SS: Back in May, there was talk of an EP... what eventually came out seems longer than just an EP...

Victoria And The HaruspexLS: Actually, it's our first full-length album and it came out at the beginning of June. It's available through Musea Records and Big Balloon Music. By the time we got out of the studio, we had recorded 49 minutes worth of music, so it's a bit too long-winded to be an EP! The album, called Victoria And The Haruspex, features four songs: "Haruspex," which is a 24-minute piece that incorporates everything from an electric concert harp to a didgeridoo to a toy piano and a musical china doll named Victoria; "Birdbrain," a dark psychedelic song that features the lyrics of the poet Percy Bysshe Shelley; "Afterloss," an acoustic song with lyrics taken from a Shakespeare's "Sonnet 90"; and "Cenotaph," which is a solo concert harp piece. I think people will be a bit surprised by the album, which is a lot mellower or even starker in places than in Death Of The Red Masque; as well as a lot weirder in many respects as well. One reviewer described our last recording (the Death Of The Red Masque EP) as having a "Mardi Gras gone to hell" kind of atmosphere to it. The new album, I think, is more subtle in its creepiness.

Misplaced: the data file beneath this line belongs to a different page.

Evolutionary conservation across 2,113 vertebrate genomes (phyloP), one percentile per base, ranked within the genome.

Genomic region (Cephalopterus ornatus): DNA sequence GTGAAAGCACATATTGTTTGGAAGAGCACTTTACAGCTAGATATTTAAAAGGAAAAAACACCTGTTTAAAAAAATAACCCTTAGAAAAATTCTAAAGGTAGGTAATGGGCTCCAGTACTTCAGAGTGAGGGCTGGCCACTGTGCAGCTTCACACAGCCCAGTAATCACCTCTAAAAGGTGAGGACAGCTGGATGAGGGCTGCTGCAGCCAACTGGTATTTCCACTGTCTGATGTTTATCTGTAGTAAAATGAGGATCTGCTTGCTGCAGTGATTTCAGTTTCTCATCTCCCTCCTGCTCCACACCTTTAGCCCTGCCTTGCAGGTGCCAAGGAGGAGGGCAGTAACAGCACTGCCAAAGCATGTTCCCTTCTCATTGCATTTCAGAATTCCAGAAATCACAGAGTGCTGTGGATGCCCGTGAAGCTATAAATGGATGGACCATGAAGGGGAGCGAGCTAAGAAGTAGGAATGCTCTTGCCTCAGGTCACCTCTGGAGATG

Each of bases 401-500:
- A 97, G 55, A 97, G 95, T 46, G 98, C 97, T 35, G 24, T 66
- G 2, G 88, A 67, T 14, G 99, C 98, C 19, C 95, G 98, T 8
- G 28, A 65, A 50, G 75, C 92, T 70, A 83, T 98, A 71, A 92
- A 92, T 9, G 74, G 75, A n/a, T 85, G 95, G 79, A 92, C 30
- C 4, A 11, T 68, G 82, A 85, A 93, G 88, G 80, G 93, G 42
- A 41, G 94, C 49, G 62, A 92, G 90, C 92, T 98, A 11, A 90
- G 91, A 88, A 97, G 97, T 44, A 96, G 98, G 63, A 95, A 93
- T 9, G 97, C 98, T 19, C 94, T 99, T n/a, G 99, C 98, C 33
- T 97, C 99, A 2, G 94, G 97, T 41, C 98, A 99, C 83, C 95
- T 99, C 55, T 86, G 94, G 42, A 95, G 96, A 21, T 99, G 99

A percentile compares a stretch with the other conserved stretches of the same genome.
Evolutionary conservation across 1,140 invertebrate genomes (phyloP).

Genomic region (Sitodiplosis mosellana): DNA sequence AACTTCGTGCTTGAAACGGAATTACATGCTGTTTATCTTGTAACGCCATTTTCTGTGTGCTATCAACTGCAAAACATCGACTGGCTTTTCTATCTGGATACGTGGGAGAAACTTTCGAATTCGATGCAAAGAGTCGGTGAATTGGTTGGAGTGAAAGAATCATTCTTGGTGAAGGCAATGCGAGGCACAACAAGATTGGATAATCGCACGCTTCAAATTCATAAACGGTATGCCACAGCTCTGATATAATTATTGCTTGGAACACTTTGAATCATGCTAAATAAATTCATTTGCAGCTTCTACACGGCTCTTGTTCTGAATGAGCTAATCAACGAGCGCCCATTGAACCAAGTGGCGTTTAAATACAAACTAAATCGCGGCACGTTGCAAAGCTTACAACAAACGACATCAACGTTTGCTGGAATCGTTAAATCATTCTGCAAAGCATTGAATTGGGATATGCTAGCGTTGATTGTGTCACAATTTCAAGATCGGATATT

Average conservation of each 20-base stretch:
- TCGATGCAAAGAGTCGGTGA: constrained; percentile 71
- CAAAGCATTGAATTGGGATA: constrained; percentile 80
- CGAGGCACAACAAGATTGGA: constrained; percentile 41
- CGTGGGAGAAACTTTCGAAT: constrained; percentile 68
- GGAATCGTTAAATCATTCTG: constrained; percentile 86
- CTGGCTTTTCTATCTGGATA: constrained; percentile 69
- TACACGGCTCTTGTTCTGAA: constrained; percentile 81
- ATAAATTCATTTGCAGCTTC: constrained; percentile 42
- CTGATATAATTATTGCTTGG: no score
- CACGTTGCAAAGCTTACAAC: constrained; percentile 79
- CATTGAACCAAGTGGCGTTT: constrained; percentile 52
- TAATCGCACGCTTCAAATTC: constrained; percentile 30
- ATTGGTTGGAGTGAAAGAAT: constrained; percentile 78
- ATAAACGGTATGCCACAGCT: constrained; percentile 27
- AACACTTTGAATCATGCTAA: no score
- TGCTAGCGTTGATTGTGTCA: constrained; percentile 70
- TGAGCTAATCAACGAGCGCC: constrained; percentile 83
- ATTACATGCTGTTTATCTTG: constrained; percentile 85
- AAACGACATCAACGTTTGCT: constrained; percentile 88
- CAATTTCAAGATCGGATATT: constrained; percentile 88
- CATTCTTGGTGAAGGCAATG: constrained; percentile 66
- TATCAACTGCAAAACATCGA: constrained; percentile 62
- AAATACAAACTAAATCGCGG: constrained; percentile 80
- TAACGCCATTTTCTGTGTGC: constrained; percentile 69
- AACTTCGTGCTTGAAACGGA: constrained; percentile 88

SS: Was there material left over from these sessions? Are you already working on a follow up?

LS: We plan to enter the studio this spring. I have a song list for what we want to include on this next album (all new songs). Big Balloon Music, our distributor, has been talking to us about backing our next album when it comes out, so we'll see what happens with that as well.

Death Of The Red MasqueSS: When I reviewed Death..., I compared it to King Crimson... where they an influence at all?